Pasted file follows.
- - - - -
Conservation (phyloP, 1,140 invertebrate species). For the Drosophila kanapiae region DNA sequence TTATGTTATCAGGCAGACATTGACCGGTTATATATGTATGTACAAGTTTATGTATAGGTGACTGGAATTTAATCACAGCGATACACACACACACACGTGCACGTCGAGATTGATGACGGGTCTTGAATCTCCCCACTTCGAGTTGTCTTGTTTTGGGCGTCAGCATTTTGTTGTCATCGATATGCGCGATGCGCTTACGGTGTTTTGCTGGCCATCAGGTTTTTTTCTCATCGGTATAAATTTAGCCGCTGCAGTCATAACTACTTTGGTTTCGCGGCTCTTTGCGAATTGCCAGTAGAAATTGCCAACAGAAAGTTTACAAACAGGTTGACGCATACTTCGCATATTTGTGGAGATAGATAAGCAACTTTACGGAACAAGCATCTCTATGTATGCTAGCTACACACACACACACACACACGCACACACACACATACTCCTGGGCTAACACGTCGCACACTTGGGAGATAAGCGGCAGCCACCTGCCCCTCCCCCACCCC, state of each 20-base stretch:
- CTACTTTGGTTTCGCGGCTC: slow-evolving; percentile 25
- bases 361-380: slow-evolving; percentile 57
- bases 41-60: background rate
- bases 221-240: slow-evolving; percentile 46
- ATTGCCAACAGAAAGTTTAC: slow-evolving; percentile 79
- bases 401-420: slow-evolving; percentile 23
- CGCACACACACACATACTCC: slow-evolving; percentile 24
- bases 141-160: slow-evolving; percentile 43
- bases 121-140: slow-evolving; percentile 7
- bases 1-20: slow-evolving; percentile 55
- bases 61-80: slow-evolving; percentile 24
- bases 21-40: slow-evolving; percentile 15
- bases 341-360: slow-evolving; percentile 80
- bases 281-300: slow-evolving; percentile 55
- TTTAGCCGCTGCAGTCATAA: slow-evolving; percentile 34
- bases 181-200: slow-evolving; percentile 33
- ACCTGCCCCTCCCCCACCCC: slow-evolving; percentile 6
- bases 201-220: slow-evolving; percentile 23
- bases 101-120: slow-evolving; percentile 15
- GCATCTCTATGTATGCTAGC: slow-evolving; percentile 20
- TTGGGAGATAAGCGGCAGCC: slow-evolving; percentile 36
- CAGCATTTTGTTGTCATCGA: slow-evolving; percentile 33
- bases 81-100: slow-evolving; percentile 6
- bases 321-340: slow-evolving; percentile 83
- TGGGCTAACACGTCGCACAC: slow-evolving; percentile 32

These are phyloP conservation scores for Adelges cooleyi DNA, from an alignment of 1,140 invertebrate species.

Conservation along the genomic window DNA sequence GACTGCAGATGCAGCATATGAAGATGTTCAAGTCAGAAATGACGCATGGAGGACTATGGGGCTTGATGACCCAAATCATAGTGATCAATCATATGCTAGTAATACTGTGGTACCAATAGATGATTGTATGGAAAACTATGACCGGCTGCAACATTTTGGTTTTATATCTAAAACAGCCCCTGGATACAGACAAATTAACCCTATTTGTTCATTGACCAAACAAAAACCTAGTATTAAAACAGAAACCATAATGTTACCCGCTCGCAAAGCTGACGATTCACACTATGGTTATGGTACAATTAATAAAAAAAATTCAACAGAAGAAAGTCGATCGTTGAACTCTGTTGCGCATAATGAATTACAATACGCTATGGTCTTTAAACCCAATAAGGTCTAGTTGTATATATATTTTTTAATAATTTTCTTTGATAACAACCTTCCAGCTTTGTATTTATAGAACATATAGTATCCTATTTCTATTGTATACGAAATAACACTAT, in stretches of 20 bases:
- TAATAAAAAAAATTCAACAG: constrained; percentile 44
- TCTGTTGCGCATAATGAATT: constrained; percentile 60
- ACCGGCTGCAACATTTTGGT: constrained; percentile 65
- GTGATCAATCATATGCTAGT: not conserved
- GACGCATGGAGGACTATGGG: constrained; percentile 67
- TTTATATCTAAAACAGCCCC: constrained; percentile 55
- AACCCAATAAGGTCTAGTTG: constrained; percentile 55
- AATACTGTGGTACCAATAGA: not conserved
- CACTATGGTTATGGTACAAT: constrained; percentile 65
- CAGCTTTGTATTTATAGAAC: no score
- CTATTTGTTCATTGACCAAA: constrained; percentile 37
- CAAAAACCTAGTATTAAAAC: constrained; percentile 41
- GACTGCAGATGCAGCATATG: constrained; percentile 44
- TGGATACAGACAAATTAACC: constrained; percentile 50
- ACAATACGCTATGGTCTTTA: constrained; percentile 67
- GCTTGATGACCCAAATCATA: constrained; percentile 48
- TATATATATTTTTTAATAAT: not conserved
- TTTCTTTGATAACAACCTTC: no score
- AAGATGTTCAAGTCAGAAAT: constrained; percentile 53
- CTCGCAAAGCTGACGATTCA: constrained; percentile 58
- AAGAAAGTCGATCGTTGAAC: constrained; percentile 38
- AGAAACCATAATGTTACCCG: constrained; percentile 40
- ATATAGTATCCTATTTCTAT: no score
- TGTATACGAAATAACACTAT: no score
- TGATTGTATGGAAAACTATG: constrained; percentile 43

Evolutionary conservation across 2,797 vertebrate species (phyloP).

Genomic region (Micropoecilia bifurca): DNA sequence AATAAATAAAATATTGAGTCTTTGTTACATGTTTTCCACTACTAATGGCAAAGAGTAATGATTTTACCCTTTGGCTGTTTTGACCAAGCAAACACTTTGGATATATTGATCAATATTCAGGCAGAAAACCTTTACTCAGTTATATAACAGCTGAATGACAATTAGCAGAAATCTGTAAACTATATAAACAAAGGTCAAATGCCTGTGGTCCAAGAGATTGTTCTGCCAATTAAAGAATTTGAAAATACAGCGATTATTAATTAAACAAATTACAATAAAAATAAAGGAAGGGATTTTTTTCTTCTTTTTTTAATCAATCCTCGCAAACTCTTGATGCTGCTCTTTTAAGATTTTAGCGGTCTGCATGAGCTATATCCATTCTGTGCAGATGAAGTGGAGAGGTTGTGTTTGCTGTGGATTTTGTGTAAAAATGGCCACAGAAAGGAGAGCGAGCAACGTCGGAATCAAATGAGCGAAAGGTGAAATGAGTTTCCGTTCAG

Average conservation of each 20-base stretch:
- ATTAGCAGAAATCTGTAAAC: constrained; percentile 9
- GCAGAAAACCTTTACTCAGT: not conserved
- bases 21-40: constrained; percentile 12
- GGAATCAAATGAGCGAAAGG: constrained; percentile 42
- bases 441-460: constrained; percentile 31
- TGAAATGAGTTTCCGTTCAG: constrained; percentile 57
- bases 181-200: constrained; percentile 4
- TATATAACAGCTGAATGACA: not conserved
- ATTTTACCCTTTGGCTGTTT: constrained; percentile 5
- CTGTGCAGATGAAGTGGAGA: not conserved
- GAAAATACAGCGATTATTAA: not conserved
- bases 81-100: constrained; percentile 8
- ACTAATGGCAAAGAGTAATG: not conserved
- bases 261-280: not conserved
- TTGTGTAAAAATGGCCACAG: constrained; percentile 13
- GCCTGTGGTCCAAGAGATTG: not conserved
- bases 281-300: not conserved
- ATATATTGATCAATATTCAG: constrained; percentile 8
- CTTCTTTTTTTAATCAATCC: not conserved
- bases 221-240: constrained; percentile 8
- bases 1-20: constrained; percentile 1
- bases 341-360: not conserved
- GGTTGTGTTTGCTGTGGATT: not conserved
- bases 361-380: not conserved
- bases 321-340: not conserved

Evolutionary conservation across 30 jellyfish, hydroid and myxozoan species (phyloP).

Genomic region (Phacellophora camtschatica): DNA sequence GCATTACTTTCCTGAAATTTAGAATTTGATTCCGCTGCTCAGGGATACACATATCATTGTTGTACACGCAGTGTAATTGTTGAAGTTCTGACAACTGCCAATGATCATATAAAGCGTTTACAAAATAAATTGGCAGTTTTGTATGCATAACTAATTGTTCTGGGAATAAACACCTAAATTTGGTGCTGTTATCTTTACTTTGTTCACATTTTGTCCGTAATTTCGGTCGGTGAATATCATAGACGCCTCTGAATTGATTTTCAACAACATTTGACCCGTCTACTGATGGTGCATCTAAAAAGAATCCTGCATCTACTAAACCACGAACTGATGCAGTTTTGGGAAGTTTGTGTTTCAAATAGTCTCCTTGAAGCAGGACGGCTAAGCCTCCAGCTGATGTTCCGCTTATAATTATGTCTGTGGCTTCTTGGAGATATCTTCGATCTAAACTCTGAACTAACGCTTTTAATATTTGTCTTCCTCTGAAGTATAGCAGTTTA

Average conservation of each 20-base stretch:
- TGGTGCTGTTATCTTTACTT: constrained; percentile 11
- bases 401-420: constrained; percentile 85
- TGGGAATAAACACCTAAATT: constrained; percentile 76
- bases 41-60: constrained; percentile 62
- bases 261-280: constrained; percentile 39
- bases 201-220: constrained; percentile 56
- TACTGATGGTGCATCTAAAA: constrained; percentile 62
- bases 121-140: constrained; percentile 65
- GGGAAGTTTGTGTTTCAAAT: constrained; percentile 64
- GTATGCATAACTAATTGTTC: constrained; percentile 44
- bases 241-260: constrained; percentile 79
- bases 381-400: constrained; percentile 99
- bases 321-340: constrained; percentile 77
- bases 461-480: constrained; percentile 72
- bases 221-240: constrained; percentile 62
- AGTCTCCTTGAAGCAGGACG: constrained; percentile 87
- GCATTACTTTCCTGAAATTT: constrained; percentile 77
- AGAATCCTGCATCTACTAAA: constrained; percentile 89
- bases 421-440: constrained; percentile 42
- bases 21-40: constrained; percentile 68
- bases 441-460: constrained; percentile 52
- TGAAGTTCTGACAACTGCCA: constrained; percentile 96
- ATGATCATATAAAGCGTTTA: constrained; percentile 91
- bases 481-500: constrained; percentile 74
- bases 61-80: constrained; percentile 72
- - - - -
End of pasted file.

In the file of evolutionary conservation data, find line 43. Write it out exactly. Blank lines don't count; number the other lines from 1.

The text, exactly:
- ACAATACGCTATGGTCTTTA: constrained; percentile 67